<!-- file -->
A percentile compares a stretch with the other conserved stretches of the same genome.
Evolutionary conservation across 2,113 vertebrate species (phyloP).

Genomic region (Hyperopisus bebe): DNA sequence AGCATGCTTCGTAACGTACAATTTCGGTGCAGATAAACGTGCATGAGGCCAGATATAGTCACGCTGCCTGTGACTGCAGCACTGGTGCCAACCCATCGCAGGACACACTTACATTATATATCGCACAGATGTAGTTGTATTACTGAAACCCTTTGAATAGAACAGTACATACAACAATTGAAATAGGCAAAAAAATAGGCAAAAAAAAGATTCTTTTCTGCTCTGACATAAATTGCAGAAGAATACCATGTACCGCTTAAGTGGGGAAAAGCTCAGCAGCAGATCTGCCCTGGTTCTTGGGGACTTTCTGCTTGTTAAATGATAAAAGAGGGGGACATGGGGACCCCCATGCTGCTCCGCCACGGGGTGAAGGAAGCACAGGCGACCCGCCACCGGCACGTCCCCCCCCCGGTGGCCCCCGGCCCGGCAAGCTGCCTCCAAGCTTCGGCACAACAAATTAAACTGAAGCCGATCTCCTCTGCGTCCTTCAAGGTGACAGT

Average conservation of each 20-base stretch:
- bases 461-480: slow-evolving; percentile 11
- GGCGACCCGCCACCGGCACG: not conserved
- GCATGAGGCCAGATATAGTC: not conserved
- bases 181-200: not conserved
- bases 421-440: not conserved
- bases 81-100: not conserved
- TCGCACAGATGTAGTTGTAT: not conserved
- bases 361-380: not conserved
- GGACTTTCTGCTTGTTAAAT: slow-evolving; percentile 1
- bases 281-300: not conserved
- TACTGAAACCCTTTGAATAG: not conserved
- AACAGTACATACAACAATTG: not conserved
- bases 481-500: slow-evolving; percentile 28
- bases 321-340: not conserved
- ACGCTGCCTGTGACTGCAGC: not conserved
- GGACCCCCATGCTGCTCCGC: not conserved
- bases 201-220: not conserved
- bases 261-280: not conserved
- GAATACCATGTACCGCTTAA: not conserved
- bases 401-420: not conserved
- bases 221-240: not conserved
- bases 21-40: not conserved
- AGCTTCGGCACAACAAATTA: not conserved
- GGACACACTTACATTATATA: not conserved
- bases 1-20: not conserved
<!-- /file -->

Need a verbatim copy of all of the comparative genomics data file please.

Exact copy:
A percentile compares a stretch with the other conserved stretches of the same genome.
Evolutionary conservation across 2,113 vertebrate species (phyloP).

Genomic region (Hyperopisus bebe): DNA sequence AGCATGCTTCGTAACGTACAATTTCGGTGCAGATAAACGTGCATGAGGCCAGATATAGTCACGCTGCCTGTGACTGCAGCACTGGTGCCAACCCATCGCAGGACACACTTACATTATATATCGCACAGATGTAGTTGTATTACTGAAACCCTTTGAATAGAACAGTACATACAACAATTGAAATAGGCAAAAAAATAGGCAAAAAAAAGATTCTTTTCTGCTCTGACATAAATTGCAGAAGAATACCATGTACCGCTTAAGTGGGGAAAAGCTCAGCAGCAGATCTGCCCTGGTTCTTGGGGACTTTCTGCTTGTTAAATGATAAAAGAGGGGGACATGGGGACCCCCATGCTGCTCCGCCACGGGGTGAAGGAAGCACAGGCGACCCGCCACCGGCACGTCCCCCCCCCGGTGGCCCCCGGCCCGGCAAGCTGCCTCCAAGCTTCGGCACAACAAATTAAACTGAAGCCGATCTCCTCTGCGTCCTTCAAGGTGACAGT

Average conservation of each 20-base stretch:
- bases 461-480: slow-evolving; percentile 11
- GGCGACCCGCCACCGGCACG: not conserved
- GCATGAGGCCAGATATAGTC: not conserved
- bases 181-200: not conserved
- bases 421-440: not conserved
- bases 81-100: not conserved
- TCGCACAGATGTAGTTGTAT: not conserved
- bases 361-380: not conserved
- GGACTTTCTGCTTGTTAAAT: slow-evolving; percentile 1
- bases 281-300: not conserved
- TACTGAAACCCTTTGAATAG: not conserved
- AACAGTACATACAACAATTG: not conserved
- bases 481-500: slow-evolving; percentile 28
- bases 321-340: not conserved
- ACGCTGCCTGTGACTGCAGC: not conserved
- GGACCCCCATGCTGCTCCGC: not conserved
- bases 201-220: not conserved
- bases 261-280: not conserved
- GAATACCATGTACCGCTTAA: not conserved
- bases 401-420: not conserved
- bases 221-240: not conserved
- bases 21-40: not conserved
- AGCTTCGGCACAACAAATTA: not conserved
- GGACACACTTACATTATATA: not conserved
- bases 1-20: not conserved